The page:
SWEEPSTAKES: Gov. Pat McCrory's campaign is giving a $2,000 donation to charity after the money was linked to a man facing criminal charges related to Internet sweepstakes cafes, the second time his campaign has unloaded a contribution with ties to the gaming industry, according to the Associate Press. A growing number of such donations have been identified in recent weeks as going to North Carolina politicians. 

McCrory spokeswoman Kim Genardo told the Associated Press Tuesday that the Republican governor's campaign will give the $2,000 to charity, offsetting an Oct. 19 check from Sherry Upchurch of Ramseur. Her husband, Richard "Rick" Upchurch, was indicted in Ohio in May on charges related to allegations of laundering money from an illegal gambling operation, the AP reported.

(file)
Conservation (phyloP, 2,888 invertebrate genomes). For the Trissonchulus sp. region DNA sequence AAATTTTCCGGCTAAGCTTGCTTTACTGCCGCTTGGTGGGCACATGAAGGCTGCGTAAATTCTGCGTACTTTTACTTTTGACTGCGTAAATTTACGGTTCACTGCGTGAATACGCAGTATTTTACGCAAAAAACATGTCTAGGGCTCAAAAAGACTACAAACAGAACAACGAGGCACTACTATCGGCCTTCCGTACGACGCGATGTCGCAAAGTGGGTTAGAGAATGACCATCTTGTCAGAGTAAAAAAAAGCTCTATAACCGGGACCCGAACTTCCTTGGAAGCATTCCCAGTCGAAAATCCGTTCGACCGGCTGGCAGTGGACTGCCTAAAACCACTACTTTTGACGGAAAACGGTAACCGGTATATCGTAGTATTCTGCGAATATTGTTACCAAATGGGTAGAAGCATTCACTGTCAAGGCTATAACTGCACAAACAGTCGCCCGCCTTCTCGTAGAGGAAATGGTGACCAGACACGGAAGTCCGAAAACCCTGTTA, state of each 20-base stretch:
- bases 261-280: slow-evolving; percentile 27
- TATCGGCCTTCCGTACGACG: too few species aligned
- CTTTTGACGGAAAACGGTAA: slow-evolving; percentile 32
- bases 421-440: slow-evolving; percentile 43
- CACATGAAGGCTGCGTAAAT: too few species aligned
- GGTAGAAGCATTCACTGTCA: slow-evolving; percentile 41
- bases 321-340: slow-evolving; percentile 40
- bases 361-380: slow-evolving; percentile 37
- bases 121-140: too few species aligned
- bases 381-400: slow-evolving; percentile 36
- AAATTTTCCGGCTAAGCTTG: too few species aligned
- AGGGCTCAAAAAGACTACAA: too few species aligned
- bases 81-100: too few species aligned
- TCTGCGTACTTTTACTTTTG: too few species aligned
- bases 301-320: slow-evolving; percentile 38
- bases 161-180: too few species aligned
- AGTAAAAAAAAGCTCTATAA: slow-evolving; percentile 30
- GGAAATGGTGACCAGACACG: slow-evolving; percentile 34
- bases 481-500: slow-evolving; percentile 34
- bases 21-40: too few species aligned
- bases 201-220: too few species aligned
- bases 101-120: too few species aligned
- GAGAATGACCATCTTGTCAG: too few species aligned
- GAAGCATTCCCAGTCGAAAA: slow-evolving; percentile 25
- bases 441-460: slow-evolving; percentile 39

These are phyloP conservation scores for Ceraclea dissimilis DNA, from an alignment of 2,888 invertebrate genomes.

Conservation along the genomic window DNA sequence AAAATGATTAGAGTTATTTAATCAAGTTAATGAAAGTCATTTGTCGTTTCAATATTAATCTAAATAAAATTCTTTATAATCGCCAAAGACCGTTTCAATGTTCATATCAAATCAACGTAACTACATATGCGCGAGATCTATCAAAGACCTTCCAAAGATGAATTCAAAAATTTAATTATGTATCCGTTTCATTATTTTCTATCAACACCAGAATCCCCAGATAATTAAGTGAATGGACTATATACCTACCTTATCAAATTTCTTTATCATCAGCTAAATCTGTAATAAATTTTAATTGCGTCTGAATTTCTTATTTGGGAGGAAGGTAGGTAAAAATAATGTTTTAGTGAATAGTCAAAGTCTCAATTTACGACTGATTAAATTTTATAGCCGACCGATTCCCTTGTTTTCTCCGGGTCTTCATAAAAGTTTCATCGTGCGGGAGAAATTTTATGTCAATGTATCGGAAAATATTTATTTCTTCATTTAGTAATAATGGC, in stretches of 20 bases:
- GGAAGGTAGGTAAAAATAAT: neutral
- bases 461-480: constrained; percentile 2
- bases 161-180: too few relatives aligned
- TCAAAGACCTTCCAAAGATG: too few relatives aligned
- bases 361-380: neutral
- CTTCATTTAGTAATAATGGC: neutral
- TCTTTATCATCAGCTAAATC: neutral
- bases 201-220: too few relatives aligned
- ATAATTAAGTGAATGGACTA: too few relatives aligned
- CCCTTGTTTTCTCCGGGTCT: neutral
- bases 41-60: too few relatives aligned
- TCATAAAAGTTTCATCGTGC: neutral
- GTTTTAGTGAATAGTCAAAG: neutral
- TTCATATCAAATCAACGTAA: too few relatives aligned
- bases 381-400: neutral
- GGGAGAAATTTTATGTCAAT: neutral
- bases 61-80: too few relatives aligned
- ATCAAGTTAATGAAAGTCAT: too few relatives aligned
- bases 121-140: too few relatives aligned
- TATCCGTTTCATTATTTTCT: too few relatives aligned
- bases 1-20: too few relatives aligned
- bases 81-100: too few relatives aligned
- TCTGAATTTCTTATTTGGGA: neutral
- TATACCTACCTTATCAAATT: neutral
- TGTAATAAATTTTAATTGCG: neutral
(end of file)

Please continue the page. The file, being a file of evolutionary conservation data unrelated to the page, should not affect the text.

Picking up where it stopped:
Upchurch is a part owner of VS2, a company that makes software used by sweepstakes parlors. 

Worth noting: VS2 is a lobbying principal this session. They have hired three members of the McGuire Woods firm to represent the company at the legislature. No bills affecting the industry have been filed yet. 

Related: Three months after the North Carolina Supreme Court upheld the state's ban on video sweepstakes machines, Cumberland County authorities began cracking down Tuesday on sweepstakes businesses.

COMMITTEES: For a full list of committees, see the main @NCCapitol page. Highlights include:

Senate Education (10 a.m. | 544 LOB): The committee takes up a bill that would create a separate board to oversee charter schools in the state. It would be independent of the state Board of Education. will carry this meeting live. Check the Video Central box on the home page.